Offered here are two examples of the two types of Neoclassicism that Stravinsky made use of: the first makes use of pre-existing music (in this case music by Pergolesi) which is ‘spiced up’ with some interesting additions to the harmony, plus some nice rhythmic twists, and the second is an example of a work that is totally Stravinsky’s own creation—hence a little more complex. Enjoy! Pulcinella has always been one of my favorite works by Stravinsky. It is amazing to think that this was written by the composer of The Rite of Spring! Quite a difference.  As for Stravinsky’s Symphony in Three Movements, it is one of his masterpieces of this period. Be sure to check out the section that begins at 00:50 in this piece. Jazzy!

Stravinsky: Pulcinella ballet (1920)

Stravinsky: Symphony in Three Movements (1945)

The year 1951 was a critical year for Stravinsky. In this year he completed his operatic masterpiece and final Neoclassic work: The Rake’s Progress. This was also the year in which Arnold Schoenberg, the great Austrian composer who had composed the first atonal piece of music in 1908 and developed the 12-tone serial method of composing in the early 1920s died in Los Angeles, not far from where Stravinsky lived. Stravinsky and Schoenberg had been less than friendly to each other over the long course of their careers, as they had radically different approaches to what course they believed contemporary music should take.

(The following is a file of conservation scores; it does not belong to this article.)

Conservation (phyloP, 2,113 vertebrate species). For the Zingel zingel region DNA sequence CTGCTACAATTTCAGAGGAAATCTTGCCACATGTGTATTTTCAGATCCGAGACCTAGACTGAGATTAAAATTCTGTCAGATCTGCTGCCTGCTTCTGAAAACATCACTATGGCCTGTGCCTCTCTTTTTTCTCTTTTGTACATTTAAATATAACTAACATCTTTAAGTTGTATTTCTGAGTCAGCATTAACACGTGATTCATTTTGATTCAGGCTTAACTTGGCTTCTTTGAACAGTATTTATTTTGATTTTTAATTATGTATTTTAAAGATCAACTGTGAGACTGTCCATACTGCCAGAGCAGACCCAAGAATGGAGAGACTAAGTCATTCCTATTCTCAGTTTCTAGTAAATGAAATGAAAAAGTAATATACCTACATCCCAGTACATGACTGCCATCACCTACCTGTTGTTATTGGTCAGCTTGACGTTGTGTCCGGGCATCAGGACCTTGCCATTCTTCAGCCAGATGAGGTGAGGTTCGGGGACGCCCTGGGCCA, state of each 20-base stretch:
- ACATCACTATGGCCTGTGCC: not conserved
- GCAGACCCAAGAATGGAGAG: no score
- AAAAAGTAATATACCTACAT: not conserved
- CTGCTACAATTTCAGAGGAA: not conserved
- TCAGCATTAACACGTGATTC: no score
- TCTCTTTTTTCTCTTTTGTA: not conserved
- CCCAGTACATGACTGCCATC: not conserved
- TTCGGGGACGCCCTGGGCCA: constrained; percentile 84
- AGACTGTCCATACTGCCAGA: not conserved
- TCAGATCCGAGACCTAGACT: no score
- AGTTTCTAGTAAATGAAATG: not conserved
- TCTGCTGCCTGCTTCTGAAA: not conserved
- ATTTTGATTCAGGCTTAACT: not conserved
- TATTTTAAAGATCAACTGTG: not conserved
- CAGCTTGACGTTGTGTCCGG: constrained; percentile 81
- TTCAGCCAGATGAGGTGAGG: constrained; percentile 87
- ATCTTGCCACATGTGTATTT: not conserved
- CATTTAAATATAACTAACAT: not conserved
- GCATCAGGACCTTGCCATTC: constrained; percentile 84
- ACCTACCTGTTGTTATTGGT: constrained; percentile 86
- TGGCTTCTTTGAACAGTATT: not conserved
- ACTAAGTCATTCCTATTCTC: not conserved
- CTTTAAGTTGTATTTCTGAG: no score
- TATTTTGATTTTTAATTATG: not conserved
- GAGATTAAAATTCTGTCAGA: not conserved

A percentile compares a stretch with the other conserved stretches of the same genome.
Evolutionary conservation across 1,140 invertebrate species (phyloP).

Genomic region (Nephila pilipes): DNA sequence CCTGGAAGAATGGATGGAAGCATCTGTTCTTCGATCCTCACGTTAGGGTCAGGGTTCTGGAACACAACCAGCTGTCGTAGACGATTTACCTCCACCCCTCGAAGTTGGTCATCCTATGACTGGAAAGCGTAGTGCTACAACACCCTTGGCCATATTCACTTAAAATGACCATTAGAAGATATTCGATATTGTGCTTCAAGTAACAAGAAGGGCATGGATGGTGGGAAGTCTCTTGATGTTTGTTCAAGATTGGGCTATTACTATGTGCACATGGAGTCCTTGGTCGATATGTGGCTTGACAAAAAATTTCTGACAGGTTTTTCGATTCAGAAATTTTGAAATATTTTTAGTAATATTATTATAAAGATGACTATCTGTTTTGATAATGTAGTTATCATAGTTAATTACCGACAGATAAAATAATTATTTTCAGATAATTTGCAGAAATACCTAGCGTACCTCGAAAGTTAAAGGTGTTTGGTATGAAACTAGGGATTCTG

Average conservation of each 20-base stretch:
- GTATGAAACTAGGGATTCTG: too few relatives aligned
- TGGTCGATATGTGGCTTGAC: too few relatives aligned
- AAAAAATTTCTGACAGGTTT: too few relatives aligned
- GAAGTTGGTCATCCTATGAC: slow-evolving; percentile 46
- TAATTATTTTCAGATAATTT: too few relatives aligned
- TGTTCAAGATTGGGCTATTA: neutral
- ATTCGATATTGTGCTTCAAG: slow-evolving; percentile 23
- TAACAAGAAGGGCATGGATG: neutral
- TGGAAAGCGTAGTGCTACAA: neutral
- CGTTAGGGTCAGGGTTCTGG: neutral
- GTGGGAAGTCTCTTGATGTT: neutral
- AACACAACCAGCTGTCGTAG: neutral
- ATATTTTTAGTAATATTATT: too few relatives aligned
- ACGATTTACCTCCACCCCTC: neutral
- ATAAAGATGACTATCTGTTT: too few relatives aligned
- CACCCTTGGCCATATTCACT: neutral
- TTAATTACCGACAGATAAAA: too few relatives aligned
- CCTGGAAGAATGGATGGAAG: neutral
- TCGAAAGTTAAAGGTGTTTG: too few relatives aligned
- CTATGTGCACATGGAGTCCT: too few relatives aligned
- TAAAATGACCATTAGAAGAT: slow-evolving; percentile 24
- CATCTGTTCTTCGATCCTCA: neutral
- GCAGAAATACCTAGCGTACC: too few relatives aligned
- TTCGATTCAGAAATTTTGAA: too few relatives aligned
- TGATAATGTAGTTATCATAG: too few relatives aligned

This fact makes it all the more remarkable that shortly after Schoenberg’s death, Stravinsky began to take an interest in the serial method of composing with  ordered sets of notes (“rows”). It remains one of the great mysteries of 20th century music history. Why Stravinsky, and why THEN? For the final 17 years of Stravinsky’s composing life (1951-1968) he would move toward Schoenberg’s method and make something Stravinsky-esque of it. 

        There is not a lot of music composed at this point in career, as he was hard upon 70 years old and slowing down a bit. Still, he created some amazing music at this late period in his life. Offered here are two brilliant examples of the “serial” Stravinsky. It is worlds apart from his Neoclassic style, but one thing remains absolutely constant in the music of Stravinsky: the primacy of rhythm.

Stravinsky: Movements for Piano and Orchestra (1958-59)

Stravinsky: Requiem Canticles (1965-66)